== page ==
What are some learnings from your past personal or professional experiences that you will bring to this leadership role?

When you are in a position of power and control, one tends to judge those who aren’t as limited, needing help, and less than. I’ve worked with three consulting firms, as a political appointee in the US Government, and served dozens of companies across many industries. What I’ve learned through all of that is that trusting and empowering people is incredibly powerful. Having conscious and unconscious biases about their seeming lack of capacity or need of your saving is dangerous. This is true in almost all contexts. Whether it’s a bank, a pharmaceutical company, or a government agency. In the development and international aid world folks call it ‘the colonial mindset,’ but that obfuscates the issue and passes the responsibility to some vague actor in history versus the individuals who are in it. And the behavior of those individuals is a familiar pattern across all industries. It happens everywhere.

Where leaders recognize that they can trust their teams, and they are there to support them—those teams overperform. You will have some places where it’s a challenge, but on average they deliver much more if you give them the space and trust them. That is the most important lesson that I’ve learned. When you think about Pathfinder’s country’s directors—who are brilliant people—I want to take this lesson to create a space where they can take risks, give them the resources to navigate those risks, and trust them to do great things.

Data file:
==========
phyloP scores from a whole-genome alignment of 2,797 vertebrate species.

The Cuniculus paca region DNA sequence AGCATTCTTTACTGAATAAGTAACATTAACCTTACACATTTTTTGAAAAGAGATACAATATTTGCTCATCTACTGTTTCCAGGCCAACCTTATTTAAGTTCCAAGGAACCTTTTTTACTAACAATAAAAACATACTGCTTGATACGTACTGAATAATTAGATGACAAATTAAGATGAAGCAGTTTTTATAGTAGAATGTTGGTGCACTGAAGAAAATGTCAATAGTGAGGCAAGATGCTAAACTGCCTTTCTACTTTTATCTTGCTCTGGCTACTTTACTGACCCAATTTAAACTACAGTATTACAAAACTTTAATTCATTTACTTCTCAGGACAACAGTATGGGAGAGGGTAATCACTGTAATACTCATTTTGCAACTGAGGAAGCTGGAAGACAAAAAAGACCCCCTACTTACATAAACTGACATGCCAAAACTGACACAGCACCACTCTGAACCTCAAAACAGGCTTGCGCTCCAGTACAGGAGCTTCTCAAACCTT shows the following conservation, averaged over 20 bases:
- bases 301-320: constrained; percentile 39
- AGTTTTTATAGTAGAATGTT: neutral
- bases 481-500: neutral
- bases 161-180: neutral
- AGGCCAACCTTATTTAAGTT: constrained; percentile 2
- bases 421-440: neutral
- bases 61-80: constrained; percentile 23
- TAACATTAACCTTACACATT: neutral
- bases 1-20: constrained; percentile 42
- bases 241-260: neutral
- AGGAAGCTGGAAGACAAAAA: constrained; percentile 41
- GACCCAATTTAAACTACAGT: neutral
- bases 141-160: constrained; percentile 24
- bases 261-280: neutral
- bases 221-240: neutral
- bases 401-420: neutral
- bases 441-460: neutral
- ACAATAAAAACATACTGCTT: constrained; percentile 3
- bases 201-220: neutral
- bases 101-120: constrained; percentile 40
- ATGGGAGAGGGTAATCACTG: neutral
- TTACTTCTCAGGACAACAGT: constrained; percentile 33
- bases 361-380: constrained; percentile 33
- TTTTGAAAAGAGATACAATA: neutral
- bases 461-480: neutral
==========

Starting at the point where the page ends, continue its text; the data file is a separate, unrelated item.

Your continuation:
Pathfinder works in more than a dozen African countries. How do you plan to work with Pathfinder leaders from these diverse countries, particularly in carrying out our country-led strategy?

My job is to support our leaders across Africa to be successful. My role is not to create a model and tell our country directors where to go or what to do. As I think about all the different countries, each one has a different need. There are some places where abortion access is easier than other places. In some places, youth empowerment is a big deal. These kinds of things will vary from country to country. Overall, my job is to challenge country directors about whether we are being aspirational enough, whether partnering with the government in the right way, and how we can deliver greater impact  for the people we serve.

How do you envision Pathfinder’s role on the African continent could grow and transform in the years ahead?

Because of our range of expertise and enduring achievements, Pathfinder can be a true leader across the African continent in supporting women and girls to gain and preserve agency over their lives. Every single health ministry across every country can look to us for our expertise. I want to reach as many women and girls as possible, including those that aren’t being served well by others, and aren’t being served at all.

If you could use three descriptive words or phrases to describe Pathfinder’s work in Africa, what would they be?

Inspiring, courageous, and…resilient.

What kind of future do you envision for young girls, like your daughters, everywhere?

I want a future where they can be free, feel safe, and do anything they set their minds to.

Follow Biniam on LinkedIn here.